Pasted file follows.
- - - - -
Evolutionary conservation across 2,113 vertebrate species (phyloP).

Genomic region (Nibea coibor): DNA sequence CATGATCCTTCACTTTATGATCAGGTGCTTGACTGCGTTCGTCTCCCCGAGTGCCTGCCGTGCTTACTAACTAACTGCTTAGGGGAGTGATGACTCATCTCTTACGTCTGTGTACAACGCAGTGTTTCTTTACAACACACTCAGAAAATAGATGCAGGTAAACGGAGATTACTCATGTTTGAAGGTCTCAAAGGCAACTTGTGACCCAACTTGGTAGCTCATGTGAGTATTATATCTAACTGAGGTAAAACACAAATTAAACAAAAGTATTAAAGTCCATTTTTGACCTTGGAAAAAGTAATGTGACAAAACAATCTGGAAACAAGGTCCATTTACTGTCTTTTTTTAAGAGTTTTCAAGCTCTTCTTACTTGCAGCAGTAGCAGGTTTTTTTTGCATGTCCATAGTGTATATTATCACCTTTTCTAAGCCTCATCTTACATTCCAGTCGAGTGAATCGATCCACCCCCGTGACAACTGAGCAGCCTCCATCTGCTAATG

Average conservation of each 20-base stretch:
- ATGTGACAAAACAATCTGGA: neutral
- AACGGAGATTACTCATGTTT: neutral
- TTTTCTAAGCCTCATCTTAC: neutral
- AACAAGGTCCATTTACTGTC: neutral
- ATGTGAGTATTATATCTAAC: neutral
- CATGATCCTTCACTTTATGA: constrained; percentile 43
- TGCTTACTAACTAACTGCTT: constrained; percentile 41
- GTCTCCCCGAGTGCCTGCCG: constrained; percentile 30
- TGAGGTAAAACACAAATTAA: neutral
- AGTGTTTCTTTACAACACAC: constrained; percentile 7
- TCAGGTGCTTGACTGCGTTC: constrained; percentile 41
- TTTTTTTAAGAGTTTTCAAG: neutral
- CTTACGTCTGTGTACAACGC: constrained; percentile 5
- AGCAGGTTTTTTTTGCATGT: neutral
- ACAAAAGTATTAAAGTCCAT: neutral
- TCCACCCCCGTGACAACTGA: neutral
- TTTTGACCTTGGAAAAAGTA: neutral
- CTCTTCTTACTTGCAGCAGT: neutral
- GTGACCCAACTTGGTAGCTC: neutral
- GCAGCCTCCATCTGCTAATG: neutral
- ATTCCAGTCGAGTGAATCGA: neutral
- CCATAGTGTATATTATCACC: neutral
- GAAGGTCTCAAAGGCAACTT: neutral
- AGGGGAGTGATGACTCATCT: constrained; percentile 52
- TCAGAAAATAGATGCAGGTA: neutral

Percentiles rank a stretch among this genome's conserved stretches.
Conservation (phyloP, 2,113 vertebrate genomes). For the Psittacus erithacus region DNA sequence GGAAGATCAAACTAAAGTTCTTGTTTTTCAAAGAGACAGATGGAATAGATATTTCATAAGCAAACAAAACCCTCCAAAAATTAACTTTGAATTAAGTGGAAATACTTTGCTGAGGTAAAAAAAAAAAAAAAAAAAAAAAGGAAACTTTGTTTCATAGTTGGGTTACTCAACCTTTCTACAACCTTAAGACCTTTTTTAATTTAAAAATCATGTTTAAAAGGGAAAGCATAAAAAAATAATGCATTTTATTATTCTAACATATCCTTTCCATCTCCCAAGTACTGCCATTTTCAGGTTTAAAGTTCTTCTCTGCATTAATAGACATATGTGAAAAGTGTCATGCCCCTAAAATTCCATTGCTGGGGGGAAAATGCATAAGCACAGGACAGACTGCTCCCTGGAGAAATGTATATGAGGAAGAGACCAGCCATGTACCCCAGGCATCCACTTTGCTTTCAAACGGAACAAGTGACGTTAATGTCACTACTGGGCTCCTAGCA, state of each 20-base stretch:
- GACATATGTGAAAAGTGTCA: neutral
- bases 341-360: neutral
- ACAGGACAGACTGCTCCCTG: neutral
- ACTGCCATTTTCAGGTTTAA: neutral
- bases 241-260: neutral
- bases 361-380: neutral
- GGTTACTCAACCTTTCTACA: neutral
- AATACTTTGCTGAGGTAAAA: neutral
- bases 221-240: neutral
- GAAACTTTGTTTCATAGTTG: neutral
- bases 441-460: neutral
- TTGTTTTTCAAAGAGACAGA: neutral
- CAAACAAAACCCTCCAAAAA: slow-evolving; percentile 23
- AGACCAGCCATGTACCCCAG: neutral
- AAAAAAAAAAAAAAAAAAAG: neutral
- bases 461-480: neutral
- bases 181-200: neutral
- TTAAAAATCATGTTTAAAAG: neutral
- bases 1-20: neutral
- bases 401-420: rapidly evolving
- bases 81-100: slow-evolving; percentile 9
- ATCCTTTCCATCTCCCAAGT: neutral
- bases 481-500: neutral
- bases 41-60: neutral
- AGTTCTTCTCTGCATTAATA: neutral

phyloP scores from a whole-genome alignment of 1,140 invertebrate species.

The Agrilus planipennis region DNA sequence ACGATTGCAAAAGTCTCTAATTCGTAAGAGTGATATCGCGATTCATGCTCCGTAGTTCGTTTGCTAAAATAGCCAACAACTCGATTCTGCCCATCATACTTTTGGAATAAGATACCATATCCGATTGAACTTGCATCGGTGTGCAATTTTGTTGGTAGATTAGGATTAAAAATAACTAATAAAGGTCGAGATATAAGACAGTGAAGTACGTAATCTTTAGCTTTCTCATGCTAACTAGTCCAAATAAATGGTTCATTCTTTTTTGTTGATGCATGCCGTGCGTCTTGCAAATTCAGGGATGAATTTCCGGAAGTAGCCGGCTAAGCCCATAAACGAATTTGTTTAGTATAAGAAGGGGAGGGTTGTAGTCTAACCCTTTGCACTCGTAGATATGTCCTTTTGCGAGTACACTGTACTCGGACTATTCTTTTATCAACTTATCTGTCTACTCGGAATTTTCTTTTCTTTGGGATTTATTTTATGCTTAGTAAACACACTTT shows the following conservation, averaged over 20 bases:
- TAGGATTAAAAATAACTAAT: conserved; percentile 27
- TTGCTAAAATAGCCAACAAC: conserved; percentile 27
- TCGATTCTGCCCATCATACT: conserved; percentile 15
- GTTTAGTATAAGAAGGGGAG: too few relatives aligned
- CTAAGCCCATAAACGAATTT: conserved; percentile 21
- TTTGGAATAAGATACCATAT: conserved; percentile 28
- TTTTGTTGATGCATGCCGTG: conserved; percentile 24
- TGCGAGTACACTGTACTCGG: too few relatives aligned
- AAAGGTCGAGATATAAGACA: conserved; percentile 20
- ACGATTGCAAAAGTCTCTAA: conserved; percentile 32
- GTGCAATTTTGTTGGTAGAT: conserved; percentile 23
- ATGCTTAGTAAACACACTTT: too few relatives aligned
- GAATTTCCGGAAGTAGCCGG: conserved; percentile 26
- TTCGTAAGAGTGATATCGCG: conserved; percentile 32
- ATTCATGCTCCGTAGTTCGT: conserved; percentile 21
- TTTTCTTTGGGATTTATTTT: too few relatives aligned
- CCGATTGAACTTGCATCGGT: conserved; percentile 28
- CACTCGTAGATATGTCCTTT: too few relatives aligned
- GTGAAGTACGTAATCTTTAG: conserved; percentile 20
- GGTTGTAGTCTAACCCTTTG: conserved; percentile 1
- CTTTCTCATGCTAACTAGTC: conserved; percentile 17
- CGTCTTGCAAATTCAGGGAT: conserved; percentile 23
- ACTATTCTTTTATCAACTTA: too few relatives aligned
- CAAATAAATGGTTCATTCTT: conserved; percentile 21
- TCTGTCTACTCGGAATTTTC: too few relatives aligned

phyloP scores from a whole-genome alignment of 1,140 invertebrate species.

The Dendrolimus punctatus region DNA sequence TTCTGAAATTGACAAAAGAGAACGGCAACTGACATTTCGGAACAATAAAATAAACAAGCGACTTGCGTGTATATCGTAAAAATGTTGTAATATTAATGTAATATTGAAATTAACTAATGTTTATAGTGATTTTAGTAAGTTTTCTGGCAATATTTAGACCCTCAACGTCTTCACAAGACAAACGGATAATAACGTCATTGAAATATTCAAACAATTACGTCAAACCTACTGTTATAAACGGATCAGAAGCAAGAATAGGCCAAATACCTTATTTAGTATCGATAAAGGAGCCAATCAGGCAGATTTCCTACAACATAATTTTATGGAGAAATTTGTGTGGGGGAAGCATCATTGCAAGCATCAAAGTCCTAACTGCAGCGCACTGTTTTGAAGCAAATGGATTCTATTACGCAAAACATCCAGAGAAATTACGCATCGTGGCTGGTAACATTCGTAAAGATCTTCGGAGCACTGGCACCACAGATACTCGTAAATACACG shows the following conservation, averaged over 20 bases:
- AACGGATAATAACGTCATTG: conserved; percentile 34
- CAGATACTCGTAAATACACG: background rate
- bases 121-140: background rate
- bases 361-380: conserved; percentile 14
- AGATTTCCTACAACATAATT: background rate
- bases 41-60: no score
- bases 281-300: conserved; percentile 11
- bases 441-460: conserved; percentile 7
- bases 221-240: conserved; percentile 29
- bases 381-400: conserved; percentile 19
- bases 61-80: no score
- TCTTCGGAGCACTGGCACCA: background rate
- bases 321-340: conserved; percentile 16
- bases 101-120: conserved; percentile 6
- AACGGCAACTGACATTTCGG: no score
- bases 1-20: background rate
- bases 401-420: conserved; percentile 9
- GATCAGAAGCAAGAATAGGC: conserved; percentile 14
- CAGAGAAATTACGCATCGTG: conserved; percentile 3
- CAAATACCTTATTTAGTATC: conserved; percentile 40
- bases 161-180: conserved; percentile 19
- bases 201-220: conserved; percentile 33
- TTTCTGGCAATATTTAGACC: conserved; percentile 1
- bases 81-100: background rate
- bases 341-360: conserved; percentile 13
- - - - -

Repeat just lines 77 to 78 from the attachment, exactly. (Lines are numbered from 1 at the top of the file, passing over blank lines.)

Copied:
- GGTTGTAGTCTAACCCTTTG: conserved; percentile 1
- CTTTCTCATGCTAACTAGTC: conserved; percentile 17